It is bruising. I carry the scars.
The proposals to reform the GRA were yet another well-intentioned but entirely nebulous manifesto aspiration of the SNP in 2016.
Who, after all, couldn’t agree with a policy that was about human rights, equality and people being afforded dignity for whatever they wanted to be?
But what it didn’t offer was clarity.
What it said was: “We will review and reform gender recognition law, so it’s in line with international best practice for people who are Transgender or Intersex.”
It was such an all-encompassing, saying nothing commitment that the broad church that is the SNP was able to accommodate it among those on the left, the right, the religious, the non-believers and the all-embracing.
But it became unstuck as people awoke to the implications inherent in the proposals. And with no detail, leadership, nor understanding of what the unintended consequences might be of change, the rows, accusations and divisions began.
There have now been two public consultations, no resolution, and a divisive debate that has pitched liberal allies at each other’s throats in ways that go far beyond the parameters of the SNP.
It’s a horror story.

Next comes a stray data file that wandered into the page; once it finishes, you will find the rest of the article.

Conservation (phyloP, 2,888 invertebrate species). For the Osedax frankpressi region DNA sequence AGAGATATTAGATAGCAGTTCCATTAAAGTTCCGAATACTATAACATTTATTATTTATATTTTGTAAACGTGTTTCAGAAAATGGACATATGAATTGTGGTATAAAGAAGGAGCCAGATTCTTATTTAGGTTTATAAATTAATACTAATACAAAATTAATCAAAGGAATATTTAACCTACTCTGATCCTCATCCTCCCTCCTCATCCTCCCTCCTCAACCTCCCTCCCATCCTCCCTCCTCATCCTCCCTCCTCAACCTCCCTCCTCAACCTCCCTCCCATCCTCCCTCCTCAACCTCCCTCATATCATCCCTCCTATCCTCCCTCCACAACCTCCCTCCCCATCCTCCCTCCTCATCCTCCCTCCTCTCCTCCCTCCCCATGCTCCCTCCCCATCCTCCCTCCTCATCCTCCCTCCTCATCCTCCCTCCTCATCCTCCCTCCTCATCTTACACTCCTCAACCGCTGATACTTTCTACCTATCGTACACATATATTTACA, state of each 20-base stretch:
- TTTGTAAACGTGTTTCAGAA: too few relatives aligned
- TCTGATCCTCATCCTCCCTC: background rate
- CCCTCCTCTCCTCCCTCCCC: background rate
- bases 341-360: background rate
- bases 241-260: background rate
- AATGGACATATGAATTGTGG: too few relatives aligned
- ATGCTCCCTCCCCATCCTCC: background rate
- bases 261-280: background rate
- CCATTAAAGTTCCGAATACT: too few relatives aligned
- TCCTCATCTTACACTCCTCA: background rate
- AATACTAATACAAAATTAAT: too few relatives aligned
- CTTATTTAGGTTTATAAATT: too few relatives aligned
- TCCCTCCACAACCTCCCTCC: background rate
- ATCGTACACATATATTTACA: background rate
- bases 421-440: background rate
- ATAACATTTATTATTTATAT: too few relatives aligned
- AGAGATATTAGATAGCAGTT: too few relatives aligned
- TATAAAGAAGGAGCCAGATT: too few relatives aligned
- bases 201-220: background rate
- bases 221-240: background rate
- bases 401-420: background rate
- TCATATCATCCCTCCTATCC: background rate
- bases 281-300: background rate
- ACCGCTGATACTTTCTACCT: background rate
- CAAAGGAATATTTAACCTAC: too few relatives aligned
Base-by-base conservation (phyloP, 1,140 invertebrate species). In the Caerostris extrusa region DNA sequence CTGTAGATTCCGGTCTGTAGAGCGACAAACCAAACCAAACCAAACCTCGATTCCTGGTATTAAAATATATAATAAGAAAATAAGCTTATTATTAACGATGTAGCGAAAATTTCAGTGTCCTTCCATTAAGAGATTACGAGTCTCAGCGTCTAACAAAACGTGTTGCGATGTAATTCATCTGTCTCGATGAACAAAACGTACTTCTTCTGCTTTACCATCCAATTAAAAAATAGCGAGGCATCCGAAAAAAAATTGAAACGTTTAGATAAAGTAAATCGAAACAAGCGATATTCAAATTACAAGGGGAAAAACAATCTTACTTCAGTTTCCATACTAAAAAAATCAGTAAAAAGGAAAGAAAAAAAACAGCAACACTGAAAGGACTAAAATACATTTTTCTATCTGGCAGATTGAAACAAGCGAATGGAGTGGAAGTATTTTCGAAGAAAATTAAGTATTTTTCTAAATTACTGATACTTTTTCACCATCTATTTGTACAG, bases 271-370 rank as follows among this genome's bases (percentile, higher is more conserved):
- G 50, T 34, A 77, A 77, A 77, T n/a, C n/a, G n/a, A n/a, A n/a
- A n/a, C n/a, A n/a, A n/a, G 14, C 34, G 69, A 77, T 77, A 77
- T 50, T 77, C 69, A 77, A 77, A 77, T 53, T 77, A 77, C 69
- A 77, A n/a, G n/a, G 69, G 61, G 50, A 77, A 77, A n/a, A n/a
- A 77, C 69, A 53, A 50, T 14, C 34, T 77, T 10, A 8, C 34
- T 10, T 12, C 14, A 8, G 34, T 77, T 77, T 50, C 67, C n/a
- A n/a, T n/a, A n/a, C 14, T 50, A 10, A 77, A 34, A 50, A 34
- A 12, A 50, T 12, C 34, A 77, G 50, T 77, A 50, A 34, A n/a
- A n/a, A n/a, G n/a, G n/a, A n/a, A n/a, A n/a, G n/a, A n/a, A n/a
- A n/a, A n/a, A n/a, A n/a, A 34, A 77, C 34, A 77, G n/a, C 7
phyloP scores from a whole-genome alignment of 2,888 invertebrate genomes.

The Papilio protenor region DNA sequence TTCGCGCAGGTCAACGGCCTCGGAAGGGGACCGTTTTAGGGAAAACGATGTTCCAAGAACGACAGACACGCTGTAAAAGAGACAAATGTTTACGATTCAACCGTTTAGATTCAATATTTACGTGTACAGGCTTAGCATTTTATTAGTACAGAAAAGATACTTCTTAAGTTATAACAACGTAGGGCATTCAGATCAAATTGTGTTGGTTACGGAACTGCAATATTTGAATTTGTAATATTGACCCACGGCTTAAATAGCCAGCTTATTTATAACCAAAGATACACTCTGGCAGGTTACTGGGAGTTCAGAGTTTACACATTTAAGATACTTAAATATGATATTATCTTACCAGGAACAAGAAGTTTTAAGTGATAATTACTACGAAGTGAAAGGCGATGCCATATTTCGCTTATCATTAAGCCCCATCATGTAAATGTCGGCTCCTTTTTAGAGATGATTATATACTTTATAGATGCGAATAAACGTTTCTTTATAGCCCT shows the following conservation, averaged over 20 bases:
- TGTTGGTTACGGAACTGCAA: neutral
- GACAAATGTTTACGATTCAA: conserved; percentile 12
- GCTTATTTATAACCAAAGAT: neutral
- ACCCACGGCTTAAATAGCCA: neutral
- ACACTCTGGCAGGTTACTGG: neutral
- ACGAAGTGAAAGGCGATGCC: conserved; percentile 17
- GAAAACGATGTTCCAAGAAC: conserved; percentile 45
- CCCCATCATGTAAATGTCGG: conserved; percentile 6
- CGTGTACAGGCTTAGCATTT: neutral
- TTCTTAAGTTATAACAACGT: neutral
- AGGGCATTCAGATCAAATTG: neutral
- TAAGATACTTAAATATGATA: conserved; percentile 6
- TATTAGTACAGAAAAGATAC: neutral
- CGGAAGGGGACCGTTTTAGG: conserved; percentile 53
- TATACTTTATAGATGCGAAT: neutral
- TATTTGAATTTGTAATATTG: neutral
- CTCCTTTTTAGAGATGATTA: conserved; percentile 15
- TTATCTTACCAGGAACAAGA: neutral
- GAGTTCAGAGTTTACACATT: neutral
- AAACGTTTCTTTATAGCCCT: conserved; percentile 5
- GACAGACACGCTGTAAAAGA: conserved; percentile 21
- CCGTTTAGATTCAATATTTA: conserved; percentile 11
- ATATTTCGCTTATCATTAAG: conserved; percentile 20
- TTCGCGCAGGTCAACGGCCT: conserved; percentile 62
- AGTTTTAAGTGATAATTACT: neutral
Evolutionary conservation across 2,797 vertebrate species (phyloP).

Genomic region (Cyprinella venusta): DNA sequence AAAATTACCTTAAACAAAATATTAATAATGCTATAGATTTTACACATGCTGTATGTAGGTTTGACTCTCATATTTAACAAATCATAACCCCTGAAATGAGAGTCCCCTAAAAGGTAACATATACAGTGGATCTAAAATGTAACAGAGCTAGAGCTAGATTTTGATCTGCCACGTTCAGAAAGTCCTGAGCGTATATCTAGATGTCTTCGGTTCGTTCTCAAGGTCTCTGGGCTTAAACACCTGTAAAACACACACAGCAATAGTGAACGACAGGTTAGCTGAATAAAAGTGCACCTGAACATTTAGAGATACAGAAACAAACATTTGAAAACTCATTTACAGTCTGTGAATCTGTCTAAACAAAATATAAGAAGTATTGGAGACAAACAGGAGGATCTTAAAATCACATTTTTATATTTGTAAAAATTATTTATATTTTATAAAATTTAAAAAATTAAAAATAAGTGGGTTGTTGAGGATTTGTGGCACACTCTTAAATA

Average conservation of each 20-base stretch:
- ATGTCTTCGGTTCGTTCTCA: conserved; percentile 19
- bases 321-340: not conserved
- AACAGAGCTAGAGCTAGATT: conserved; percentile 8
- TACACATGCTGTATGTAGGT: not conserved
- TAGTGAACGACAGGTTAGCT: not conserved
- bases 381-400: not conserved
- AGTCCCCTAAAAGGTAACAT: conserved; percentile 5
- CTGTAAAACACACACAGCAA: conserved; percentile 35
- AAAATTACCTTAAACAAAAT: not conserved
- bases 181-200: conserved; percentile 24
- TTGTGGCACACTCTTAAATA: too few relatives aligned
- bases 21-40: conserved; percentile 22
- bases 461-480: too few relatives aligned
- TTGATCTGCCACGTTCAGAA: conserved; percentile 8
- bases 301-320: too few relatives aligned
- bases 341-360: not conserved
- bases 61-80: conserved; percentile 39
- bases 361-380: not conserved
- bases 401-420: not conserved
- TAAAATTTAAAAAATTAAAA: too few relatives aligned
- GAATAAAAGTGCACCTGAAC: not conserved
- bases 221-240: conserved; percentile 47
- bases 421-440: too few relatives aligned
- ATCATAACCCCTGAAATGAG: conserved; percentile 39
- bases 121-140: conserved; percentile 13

And yet almost everyone I speak to agrees that the suffering experienced by trans people on the journey to being recognised as their self needs changed.
Waiting times for psychological services are horrendous, costs prohibitive and faceless assessment boards can feel cruel and oppressive.
All of these require reform. But in the absence of real political leadership, ‘self ID’ became the proxy for what the policy should be and that created a fault line about single-sex spaces and services, and who could access them.
So, yes, the debate about the GRA leached into much wider discussions about the conflation of sex and gender, of women’s rights, of what defines a woman and ultimately, whether you believe in science.
But victims of rape should not be the collateral damage for the SNP’s inability to define what it meant by reform or to shepherd its troops around the GRA.
Last week, as MSPs were preparing to vote on Lamont’s amendment, I spent an hour on the phone with a heartbroken mother of a girl who had been gang raped.
The attack had left her daughter broken. But it was made worse when she didn’t get the support she needed when she needed it because she was told that a woman could not be guaranteed.
She developed PTSD and while she is now back on track, her mum is enraged. She has been made to feel like a bigot for opening up about her daughter’s trauma and for calling for the right of rape victims to choose the sex of who supports them to be law.
‘Replace gender with sex’ – six little words that encapsulate so much of what has passed for debate on what it means to be a woman over the last painful two years.
With the passing of the Lamont amendment, it is perhaps now time to listen properly.